BCCI treasurer Anirudh Chaudhry has pulled up former Pakistan skipper Shahid Afridi for not reporting the 2010 spot-fixing matter to ICC’s Anti-Corruption Unit despite getting a sniff of the trouble that was brewing in the team as some players were getting close to then player agent Mazhar Majeed. Also Read - Jofra Archer Will Not Participate in IPL 2021, Confirms ECB
Taking to Twitter, the treasurer wrote: “Actually, once he became aware, he ought to have immediately reported it to the Anti Corruption Unit of the @ICC . How the ACU dealt with the information of him not having reported this would be interesting because it was a failure of his obligation Inder the code.” Also Read - BCCI to Allow U-23 Indian Cricketers to Play The Hundred as ECB Supports IPL: Report
The ICC rule, as accessed by IANS, says: “Participants must report all approaches, or information regarding corrupt conduct, or invitation to engage in corrupt conduct, to the appropriate ACU, without unnecessary delay.” Also Read - We Need to Build a Bunch of Pacers for T20 World Cup and Other Series: Waqar Younis
Afridi has revealed in his autobiography ‘Game Changer’ that he was aware of the malpractices by teammates Salman Butt, Mohammad Amir and Mohammad Asif before the 2010 spot-fixing scandal broke out.
He revealed that when he raised it with the team management, the inaction caused him frustration leading to his stepping down from the Test captaincy and eventually retiring from the longest format of the game. “Yes. For the record, I gave up. I quit.”
Afridi said he become aware of suspicious conversations between then player agent Majeed, who was at the centre of the scandal, and players who were eventually accused during the 2010 Asia Cup in Sri Lanka.
“I got hold of the original evidence in the racket — phone messages that would eventually come into play against players involved in the spot-fixing controversy,” he said. “When I took that evidence to the team management, what happened next didn’t inspire much confidence in those tasked with managing and running the affairs of Pakistan’s national cricket team.”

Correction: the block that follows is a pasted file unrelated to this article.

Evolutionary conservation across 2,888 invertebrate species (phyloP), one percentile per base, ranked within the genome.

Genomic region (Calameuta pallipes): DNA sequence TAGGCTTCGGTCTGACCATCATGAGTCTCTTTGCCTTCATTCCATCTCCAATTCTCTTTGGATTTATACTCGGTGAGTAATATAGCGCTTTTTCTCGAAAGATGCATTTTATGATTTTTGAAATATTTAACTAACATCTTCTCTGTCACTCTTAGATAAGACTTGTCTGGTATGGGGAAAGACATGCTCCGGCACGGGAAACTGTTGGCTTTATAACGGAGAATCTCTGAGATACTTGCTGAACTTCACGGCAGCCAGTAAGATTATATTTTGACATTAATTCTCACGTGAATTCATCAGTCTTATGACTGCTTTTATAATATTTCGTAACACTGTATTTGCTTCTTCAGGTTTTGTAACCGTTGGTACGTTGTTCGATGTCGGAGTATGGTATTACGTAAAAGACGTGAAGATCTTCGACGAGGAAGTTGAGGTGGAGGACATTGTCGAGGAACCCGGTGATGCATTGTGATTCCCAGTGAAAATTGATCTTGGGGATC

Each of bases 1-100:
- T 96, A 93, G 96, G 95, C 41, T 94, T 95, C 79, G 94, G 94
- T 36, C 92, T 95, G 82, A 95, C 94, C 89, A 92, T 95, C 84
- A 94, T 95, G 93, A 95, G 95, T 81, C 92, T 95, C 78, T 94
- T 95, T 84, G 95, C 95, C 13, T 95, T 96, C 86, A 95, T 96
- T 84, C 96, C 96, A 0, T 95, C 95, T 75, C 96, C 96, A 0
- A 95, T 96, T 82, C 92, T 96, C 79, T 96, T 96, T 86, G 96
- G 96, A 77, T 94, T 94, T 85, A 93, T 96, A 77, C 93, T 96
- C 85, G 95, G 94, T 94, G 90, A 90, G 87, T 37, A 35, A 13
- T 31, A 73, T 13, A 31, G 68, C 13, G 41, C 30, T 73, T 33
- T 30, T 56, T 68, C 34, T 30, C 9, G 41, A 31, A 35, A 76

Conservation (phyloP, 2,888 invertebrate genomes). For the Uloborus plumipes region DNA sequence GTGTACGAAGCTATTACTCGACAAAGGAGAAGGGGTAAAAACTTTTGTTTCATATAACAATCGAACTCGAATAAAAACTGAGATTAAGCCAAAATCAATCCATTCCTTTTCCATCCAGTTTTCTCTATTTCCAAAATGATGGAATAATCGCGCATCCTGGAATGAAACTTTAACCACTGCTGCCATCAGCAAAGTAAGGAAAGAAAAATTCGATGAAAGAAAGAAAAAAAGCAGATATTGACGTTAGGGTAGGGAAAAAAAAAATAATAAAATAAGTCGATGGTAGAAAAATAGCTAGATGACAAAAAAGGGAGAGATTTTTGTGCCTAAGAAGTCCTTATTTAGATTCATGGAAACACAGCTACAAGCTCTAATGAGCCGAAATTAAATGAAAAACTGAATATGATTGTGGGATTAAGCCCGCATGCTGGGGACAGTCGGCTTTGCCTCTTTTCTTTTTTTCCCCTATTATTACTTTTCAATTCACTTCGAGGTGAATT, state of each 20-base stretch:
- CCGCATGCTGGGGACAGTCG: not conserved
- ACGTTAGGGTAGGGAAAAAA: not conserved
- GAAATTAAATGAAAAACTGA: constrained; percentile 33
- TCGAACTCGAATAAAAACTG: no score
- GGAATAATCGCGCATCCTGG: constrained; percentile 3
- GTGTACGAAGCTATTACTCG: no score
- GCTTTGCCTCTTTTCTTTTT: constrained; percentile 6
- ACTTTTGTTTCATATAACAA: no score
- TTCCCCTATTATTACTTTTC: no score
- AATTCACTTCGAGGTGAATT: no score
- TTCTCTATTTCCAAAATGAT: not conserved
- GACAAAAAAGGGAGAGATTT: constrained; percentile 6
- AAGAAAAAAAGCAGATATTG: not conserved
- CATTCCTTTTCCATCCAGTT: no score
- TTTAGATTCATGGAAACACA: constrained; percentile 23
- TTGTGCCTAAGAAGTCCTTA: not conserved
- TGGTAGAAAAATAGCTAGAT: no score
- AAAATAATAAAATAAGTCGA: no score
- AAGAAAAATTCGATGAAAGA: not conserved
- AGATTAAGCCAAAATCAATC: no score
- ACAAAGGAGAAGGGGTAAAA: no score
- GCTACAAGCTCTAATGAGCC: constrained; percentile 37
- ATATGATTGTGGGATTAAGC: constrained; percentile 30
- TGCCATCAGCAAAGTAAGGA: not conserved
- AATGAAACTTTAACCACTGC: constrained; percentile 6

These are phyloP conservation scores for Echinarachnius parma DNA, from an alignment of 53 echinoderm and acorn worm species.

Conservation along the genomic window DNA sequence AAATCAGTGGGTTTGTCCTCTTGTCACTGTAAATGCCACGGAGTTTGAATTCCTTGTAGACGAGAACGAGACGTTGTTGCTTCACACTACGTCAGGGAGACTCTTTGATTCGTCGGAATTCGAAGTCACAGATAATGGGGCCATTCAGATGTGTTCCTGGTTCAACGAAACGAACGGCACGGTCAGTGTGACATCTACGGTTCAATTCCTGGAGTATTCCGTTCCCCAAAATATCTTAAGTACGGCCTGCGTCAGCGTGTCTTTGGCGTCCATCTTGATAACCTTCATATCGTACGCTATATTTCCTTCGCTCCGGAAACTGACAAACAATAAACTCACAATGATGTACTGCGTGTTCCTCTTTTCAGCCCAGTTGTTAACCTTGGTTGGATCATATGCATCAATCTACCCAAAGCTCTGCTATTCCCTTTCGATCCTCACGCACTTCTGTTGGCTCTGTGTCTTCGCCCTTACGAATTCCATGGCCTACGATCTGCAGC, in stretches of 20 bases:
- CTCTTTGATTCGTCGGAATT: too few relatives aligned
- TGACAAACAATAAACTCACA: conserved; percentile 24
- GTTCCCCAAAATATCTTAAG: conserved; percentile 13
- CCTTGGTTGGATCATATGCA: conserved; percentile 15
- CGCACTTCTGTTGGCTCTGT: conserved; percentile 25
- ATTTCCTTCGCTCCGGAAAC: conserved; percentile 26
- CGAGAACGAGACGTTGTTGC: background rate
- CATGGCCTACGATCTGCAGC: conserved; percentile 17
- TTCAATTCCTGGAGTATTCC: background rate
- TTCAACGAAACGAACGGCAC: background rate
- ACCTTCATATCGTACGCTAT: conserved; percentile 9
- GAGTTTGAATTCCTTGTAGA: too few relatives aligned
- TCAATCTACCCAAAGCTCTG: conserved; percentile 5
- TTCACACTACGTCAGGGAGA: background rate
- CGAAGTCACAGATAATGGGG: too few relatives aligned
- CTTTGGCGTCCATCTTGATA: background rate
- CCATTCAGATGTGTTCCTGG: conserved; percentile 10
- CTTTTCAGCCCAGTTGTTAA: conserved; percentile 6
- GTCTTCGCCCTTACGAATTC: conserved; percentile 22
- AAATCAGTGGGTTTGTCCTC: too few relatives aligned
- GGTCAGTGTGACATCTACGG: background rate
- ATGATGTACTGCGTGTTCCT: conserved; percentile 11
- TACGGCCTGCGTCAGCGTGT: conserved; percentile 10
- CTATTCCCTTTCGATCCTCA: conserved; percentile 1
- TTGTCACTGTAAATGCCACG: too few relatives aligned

“Before the Sri Lanka tour, Majeed and his family had joined the team during the championship. At one of the Sri Lankan beaches, Majeed’s young son dropped his father’s mobile phone in the water and it stopped working.
“Majeed gave the phone for repair to a shop whose owner was a ‘friend of a friend’. While fixing the phone, the shop owner, when asked to retrieve the messages came across Majeed’s messages to players of the Pakistan team. Though he shouldn’t have seen what he did, it was that leak from him to my friend and a few others (whom I won’t name) that looped me in on the scam.”
Afridi elaborated how he tried to alert the Pakistan team officials about conversations, but no action was taken.
“When I received those messages back in Sri Lanka, I showed them to Waqar Younis, then coach of the team. Unfortunately, he didn’t escalate the matter. Both Waqar and I thought it was something that would go away, something that wasn’t as bad as it looked, just a dodgy conversation between players and Majeed, at worst. But the messages weren’t harmless banter — they were part of something larger, which the world would soon discover,” the former Pakistan captain revealed.